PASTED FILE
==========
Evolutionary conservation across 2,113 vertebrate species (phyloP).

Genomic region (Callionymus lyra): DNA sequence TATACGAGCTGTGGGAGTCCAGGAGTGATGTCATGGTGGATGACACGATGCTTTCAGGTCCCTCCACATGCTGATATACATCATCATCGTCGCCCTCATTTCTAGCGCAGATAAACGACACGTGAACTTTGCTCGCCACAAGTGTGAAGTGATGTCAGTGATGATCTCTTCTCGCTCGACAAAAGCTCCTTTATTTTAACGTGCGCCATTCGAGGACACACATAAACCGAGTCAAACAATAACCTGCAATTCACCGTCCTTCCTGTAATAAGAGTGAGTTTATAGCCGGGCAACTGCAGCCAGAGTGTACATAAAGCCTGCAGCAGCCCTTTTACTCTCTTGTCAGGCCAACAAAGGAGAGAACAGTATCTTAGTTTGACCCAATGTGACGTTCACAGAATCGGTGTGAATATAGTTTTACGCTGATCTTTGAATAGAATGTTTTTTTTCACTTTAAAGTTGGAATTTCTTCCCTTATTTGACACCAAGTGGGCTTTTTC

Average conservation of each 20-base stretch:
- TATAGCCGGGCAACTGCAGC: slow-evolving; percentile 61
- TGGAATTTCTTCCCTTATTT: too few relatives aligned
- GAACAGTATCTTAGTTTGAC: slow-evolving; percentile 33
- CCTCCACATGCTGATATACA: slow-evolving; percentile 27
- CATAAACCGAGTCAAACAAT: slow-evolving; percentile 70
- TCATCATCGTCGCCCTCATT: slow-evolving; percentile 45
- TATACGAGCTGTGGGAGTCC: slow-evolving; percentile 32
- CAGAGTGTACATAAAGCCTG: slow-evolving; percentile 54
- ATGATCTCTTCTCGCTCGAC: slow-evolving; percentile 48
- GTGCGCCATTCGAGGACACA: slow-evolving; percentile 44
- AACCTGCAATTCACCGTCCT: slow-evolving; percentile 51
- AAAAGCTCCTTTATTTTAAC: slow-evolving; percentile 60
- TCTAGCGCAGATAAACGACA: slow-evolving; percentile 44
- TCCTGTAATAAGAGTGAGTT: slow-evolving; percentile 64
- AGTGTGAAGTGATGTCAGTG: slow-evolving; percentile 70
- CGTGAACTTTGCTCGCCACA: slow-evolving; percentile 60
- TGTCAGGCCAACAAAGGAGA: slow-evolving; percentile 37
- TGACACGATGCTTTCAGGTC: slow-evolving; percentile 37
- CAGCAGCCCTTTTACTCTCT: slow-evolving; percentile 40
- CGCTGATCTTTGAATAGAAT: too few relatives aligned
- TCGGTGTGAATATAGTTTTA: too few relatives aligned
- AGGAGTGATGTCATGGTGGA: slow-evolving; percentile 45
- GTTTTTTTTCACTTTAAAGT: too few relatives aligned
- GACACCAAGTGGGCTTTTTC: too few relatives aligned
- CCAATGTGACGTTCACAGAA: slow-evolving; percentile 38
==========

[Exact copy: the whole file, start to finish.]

Evolutionary conservation across 2,113 vertebrate species (phyloP).

Genomic region (Callionymus lyra): DNA sequence TATACGAGCTGTGGGAGTCCAGGAGTGATGTCATGGTGGATGACACGATGCTTTCAGGTCCCTCCACATGCTGATATACATCATCATCGTCGCCCTCATTTCTAGCGCAGATAAACGACACGTGAACTTTGCTCGCCACAAGTGTGAAGTGATGTCAGTGATGATCTCTTCTCGCTCGACAAAAGCTCCTTTATTTTAACGTGCGCCATTCGAGGACACACATAAACCGAGTCAAACAATAACCTGCAATTCACCGTCCTTCCTGTAATAAGAGTGAGTTTATAGCCGGGCAACTGCAGCCAGAGTGTACATAAAGCCTGCAGCAGCCCTTTTACTCTCTTGTCAGGCCAACAAAGGAGAGAACAGTATCTTAGTTTGACCCAATGTGACGTTCACAGAATCGGTGTGAATATAGTTTTACGCTGATCTTTGAATAGAATGTTTTTTTTCACTTTAAAGTTGGAATTTCTTCCCTTATTTGACACCAAGTGGGCTTTTTC

Average conservation of each 20-base stretch:
- TATAGCCGGGCAACTGCAGC: slow-evolving; percentile 61
- TGGAATTTCTTCCCTTATTT: too few relatives aligned
- GAACAGTATCTTAGTTTGAC: slow-evolving; percentile 33
- CCTCCACATGCTGATATACA: slow-evolving; percentile 27
- CATAAACCGAGTCAAACAAT: slow-evolving; percentile 70
- TCATCATCGTCGCCCTCATT: slow-evolving; percentile 45
- TATACGAGCTGTGGGAGTCC: slow-evolving; percentile 32
- CAGAGTGTACATAAAGCCTG: slow-evolving; percentile 54
- ATGATCTCTTCTCGCTCGAC: slow-evolving; percentile 48
- GTGCGCCATTCGAGGACACA: slow-evolving; percentile 44
- AACCTGCAATTCACCGTCCT: slow-evolving; percentile 51
- AAAAGCTCCTTTATTTTAAC: slow-evolving; percentile 60
- TCTAGCGCAGATAAACGACA: slow-evolving; percentile 44
- TCCTGTAATAAGAGTGAGTT: slow-evolving; percentile 64
- AGTGTGAAGTGATGTCAGTG: slow-evolving; percentile 70
- CGTGAACTTTGCTCGCCACA: slow-evolving; percentile 60
- TGTCAGGCCAACAAAGGAGA: slow-evolving; percentile 37
- TGACACGATGCTTTCAGGTC: slow-evolving; percentile 37
- CAGCAGCCCTTTTACTCTCT: slow-evolving; percentile 40
- CGCTGATCTTTGAATAGAAT: too few relatives aligned
- TCGGTGTGAATATAGTTTTA: too few relatives aligned
- AGGAGTGATGTCATGGTGGA: slow-evolving; percentile 45
- GTTTTTTTTCACTTTAAAGT: too few relatives aligned
- GACACCAAGTGGGCTTTTTC: too few relatives aligned
- CCAATGTGACGTTCACAGAA: slow-evolving; percentile 38